Ridding nutrient draining weeds from your yard is one of the most critical steps in maintaining a full, vibrant lawn.
When weeds crop up, you can always go pick up an on-the-spot or another post-emergent weed killer to get rid of it. The issue is that at this point, the weed has already done some damage, and killing it could leave an unsightly brown patch in its wake.
This is where pre-emergent herbicides can help. These special chemicals will do nothing to existing weeds, but they are specialists in seeking out weeds in their sprouting phase and killing them before they can break through the soil.
Because pre-emergent herbicides attack the weed before it can grow, timing is key to this weed killer’s effectiveness.
Here’s how to figure out when to apply pre-emergent herbicide to get the best results.
What is Pre-Emergent Herbicide in Plain English?
There are many long names in the lawn care game, and one of the longest and frequently misunderstood is pre-emergent herbicide.
What in the world is this stuff, and how does it help your lawn?
Put into simple terms, it is a weed control system that does not prevent the weed from germinating. Instead, it holds off its attack until that seed turns into a young, healthy sprout with a bright future of thieving your lawn’s precious nutrients ahead of it.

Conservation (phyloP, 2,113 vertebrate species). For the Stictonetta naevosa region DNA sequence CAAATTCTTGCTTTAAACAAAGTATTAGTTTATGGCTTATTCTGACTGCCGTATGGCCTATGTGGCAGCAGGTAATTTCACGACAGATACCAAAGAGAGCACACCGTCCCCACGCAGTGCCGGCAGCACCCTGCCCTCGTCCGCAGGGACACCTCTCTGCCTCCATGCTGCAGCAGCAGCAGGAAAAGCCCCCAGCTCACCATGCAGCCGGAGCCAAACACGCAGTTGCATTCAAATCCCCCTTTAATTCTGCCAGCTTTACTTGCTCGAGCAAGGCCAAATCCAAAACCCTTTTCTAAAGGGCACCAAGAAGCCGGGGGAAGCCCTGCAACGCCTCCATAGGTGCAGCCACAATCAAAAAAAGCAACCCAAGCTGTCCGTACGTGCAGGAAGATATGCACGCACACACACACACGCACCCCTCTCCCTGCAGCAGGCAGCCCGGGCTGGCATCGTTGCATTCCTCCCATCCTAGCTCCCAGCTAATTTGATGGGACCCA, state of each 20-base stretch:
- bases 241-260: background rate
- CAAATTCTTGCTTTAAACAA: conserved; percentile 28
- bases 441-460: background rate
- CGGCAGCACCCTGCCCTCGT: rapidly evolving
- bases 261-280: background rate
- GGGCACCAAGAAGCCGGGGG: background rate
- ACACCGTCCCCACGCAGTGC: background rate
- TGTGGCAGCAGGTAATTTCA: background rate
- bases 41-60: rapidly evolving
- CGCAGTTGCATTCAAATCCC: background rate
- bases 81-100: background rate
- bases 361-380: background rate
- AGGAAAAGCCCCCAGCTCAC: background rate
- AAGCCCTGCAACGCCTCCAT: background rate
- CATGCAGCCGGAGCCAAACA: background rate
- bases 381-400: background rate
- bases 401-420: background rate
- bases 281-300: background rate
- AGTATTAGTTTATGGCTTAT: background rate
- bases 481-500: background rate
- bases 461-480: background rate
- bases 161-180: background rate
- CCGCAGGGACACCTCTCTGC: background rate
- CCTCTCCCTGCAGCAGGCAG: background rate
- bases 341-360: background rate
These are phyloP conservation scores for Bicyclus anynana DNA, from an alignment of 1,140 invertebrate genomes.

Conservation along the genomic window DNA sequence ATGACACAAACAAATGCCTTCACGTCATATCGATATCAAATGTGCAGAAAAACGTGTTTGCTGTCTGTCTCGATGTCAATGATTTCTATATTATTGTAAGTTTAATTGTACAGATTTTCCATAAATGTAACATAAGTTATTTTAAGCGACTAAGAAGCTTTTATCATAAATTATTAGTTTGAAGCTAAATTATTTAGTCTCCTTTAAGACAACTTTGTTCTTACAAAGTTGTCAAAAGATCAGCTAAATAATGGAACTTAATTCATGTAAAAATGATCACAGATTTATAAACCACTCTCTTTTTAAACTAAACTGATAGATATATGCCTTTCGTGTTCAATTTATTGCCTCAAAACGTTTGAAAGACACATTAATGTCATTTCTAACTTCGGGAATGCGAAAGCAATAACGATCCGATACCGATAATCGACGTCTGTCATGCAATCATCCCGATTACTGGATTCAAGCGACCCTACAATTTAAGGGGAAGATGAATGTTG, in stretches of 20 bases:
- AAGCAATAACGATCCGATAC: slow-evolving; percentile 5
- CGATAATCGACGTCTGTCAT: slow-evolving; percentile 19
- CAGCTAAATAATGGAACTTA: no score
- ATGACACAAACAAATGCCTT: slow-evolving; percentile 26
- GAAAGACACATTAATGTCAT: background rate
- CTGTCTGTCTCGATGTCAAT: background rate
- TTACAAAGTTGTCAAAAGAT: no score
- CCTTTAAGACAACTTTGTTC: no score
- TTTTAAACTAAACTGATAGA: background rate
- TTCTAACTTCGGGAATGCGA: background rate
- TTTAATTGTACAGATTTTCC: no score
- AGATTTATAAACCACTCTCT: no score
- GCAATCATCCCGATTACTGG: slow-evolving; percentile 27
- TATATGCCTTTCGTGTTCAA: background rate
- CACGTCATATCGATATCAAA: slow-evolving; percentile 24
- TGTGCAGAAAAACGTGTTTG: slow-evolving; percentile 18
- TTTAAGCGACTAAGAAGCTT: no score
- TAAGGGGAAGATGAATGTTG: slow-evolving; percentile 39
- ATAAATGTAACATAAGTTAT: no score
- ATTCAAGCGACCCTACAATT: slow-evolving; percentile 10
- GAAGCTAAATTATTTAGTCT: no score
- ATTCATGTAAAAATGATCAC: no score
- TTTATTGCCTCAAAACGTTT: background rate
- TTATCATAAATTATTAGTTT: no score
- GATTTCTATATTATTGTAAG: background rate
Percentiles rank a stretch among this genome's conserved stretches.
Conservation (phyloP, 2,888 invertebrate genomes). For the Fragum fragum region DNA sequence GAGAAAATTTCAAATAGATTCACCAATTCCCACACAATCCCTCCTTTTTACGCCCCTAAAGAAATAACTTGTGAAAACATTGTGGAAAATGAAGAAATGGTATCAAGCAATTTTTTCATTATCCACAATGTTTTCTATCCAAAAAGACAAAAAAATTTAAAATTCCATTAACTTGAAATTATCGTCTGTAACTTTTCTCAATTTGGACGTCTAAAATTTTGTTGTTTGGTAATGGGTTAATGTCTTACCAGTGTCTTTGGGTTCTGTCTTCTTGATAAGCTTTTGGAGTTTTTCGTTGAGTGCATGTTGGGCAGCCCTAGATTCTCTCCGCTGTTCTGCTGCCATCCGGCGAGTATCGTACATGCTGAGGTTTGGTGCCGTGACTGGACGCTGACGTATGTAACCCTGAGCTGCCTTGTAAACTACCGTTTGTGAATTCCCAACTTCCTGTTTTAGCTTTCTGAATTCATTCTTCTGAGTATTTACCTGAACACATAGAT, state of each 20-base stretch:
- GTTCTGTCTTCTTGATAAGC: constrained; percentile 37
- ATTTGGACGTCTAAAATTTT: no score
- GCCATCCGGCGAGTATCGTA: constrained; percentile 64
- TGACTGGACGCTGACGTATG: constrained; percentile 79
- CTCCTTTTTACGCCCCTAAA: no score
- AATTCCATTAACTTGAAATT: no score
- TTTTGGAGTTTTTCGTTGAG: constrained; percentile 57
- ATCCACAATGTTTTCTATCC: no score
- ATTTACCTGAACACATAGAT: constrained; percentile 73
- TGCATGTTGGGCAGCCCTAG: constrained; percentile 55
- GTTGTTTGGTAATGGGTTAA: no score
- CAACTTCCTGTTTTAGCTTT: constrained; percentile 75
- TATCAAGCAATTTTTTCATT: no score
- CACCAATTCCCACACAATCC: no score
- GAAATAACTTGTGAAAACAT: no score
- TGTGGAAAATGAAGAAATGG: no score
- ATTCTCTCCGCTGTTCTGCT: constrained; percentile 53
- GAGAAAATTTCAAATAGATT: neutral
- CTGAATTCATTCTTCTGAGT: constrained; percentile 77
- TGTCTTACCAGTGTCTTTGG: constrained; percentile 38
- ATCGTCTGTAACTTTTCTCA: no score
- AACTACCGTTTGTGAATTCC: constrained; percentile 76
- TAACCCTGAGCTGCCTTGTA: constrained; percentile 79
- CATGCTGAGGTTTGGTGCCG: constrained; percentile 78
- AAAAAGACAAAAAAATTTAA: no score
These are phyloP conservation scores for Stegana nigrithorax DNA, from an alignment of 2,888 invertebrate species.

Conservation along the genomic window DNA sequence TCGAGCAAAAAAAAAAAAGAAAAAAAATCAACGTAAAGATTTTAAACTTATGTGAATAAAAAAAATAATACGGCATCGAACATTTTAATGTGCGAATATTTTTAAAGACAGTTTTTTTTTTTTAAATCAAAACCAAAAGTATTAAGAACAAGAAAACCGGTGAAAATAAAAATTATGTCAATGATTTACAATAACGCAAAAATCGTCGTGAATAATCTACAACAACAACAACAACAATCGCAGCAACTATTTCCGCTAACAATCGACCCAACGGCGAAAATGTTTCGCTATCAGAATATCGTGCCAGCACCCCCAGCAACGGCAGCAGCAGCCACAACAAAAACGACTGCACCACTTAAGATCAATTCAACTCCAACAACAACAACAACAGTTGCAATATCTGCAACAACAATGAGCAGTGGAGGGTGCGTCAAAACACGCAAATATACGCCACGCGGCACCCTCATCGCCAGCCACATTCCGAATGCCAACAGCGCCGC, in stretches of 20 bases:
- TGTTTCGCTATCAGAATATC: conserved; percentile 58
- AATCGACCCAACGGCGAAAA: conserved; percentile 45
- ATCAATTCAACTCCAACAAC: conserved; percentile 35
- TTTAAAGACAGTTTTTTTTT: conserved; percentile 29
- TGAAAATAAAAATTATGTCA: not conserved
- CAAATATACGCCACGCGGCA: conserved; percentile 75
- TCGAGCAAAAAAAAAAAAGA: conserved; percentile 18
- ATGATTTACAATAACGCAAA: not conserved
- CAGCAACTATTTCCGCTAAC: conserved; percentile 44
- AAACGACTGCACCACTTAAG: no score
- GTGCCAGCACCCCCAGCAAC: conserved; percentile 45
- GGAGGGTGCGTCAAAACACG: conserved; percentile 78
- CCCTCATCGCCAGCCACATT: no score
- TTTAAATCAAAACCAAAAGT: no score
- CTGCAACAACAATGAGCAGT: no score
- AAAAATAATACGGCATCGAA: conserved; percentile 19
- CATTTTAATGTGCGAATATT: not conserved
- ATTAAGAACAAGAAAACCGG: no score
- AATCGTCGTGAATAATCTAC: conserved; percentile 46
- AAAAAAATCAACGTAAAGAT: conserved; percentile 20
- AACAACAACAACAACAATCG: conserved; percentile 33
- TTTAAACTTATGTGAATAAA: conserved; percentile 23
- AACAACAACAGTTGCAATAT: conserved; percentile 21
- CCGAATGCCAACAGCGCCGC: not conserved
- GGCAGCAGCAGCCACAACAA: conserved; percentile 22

It’s at this vulnerable sprout phase that the big bad pre-emergent herbicide strikes the weed dead, preventing it from ever feeling the sun’s warm rays.
OK, maybe it sounds terrible when we put it that way, but this is one of the most reliable ways to permanently kill that weed so you aren’t frustratingly pulling or spot treating it every year.
Types of Pre-Emergent Herbicide
You should just roll into your local store and snag any old pre-emergent herbicide and get to spreading, right?
We love your enthusiasm, but there are several types of pre-emergent herbicides, and only certain ones will work on the weeds you need to kill.
Regardless of what type of weed you need to kill always verify the pre-emergent herbicide you choose is a selective type. If you mistakenly apply a nonselective herbicide, well… this is like using a sledgehammer to kill that fly on your window. Sure, the fly is dead, but you smashed your window doing so. Same principles apply here.